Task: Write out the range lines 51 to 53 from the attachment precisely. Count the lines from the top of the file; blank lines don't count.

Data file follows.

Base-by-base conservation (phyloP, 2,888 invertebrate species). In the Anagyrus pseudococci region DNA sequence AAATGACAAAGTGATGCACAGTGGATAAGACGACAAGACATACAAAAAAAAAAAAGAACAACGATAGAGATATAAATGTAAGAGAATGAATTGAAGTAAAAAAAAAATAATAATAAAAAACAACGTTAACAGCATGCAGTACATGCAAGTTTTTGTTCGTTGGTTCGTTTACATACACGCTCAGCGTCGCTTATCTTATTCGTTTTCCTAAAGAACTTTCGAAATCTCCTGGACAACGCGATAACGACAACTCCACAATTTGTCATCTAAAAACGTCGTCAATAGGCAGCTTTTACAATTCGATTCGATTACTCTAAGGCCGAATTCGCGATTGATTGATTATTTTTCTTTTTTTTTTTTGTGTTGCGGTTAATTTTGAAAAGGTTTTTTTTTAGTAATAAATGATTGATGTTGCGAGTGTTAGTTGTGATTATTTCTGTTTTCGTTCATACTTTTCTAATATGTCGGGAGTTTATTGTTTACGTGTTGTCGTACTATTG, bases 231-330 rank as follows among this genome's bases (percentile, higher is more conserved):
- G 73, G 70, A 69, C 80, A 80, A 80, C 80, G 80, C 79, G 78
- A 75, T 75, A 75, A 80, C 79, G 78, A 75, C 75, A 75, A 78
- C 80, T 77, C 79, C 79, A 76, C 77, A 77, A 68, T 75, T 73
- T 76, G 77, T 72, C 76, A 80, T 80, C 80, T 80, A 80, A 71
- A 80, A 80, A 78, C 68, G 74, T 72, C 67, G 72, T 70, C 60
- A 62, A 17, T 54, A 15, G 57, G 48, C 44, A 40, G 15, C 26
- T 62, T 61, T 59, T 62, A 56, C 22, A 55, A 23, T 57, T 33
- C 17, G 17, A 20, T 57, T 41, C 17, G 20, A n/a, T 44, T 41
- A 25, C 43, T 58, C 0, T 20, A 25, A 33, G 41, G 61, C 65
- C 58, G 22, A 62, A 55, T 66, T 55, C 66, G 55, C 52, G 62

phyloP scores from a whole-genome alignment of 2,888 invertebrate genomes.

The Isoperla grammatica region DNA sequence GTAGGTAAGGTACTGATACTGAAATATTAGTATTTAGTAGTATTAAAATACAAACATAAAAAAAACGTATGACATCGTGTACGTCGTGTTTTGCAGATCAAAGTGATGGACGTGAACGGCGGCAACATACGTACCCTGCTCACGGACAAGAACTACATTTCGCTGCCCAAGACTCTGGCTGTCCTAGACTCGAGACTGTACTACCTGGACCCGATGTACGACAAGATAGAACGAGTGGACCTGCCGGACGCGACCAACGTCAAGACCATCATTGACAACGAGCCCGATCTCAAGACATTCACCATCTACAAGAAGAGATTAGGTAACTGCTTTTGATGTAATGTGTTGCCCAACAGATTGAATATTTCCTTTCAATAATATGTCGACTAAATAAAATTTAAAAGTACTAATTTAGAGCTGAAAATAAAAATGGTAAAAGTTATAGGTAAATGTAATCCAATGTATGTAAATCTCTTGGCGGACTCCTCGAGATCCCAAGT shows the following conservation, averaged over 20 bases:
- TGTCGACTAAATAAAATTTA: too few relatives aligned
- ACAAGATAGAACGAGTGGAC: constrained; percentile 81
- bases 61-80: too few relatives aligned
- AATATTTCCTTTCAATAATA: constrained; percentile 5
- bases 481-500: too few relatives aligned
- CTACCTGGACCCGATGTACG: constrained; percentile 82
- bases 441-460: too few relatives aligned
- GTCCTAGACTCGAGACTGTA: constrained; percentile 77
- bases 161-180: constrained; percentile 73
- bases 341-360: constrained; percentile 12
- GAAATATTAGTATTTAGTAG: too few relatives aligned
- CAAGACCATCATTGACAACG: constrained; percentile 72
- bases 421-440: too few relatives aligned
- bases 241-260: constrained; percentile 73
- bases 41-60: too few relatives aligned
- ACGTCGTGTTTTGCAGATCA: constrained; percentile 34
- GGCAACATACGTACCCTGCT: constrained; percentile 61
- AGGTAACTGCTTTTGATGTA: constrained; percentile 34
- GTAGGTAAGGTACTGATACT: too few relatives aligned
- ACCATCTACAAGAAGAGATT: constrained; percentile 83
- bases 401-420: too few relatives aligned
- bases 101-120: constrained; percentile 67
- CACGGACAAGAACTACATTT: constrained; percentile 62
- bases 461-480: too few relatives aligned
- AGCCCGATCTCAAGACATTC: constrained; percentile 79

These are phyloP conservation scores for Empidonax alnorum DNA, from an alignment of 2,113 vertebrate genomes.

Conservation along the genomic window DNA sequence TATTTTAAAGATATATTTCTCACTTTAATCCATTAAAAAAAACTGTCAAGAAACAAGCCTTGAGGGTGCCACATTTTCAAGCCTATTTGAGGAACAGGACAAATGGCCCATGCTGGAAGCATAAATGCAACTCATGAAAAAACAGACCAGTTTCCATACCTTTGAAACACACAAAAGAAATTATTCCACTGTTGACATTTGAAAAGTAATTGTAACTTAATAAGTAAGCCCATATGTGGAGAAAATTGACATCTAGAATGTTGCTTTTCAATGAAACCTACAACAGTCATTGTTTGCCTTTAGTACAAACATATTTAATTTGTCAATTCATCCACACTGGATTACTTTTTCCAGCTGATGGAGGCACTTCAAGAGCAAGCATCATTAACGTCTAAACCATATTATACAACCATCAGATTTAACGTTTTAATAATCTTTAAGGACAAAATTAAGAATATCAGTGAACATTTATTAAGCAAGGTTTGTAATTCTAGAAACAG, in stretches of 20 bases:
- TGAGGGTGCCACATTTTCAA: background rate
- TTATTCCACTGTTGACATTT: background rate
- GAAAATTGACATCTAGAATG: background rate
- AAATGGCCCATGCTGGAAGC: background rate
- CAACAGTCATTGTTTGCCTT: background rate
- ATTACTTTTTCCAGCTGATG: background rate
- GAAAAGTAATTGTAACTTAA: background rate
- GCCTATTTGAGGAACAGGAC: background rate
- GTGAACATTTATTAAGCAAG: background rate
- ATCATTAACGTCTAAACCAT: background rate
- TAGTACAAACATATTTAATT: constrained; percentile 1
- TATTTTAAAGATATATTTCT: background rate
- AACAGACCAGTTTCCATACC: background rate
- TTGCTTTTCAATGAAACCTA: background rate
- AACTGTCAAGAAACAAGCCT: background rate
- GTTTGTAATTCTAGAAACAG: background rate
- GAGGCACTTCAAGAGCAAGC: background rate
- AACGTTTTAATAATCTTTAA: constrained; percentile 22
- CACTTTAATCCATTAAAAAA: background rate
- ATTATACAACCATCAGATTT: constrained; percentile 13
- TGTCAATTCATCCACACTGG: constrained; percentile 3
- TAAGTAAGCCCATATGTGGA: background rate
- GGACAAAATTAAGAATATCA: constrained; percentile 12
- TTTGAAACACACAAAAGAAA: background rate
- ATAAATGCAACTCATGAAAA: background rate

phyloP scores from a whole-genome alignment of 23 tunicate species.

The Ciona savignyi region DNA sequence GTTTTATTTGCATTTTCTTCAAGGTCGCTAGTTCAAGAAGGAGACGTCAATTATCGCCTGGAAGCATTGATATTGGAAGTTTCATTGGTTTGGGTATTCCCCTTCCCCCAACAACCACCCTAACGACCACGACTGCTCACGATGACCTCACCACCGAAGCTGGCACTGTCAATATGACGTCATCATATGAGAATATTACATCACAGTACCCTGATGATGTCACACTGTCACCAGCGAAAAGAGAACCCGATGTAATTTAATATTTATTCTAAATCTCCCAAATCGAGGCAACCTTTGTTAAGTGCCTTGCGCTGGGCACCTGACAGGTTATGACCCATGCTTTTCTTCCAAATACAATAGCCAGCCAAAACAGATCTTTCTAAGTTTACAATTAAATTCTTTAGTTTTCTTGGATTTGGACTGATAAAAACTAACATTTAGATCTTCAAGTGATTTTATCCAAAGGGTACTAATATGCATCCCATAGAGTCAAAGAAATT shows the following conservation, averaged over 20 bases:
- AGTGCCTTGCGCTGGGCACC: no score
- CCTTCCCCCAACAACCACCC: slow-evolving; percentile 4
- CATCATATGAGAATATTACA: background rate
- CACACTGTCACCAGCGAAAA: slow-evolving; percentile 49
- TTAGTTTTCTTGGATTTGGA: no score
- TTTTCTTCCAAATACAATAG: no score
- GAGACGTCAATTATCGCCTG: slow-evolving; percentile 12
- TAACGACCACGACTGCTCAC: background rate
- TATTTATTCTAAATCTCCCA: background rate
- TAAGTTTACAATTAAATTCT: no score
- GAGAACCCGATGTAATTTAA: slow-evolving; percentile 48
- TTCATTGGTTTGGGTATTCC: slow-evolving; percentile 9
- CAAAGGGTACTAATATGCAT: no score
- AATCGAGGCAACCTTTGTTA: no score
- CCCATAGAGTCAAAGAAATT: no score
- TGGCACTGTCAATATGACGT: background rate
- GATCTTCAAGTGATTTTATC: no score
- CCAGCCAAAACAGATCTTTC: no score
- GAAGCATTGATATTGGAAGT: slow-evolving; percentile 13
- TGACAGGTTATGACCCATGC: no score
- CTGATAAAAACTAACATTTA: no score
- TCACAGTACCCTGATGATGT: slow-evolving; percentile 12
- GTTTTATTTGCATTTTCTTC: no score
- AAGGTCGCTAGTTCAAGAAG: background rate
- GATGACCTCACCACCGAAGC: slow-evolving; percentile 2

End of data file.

- TAGTACAAACATATTTAATT: constrained; percentile 1
- TATTTTAAAGATATATTTCT: background rate
- AACAGACCAGTTTCCATACC: background rate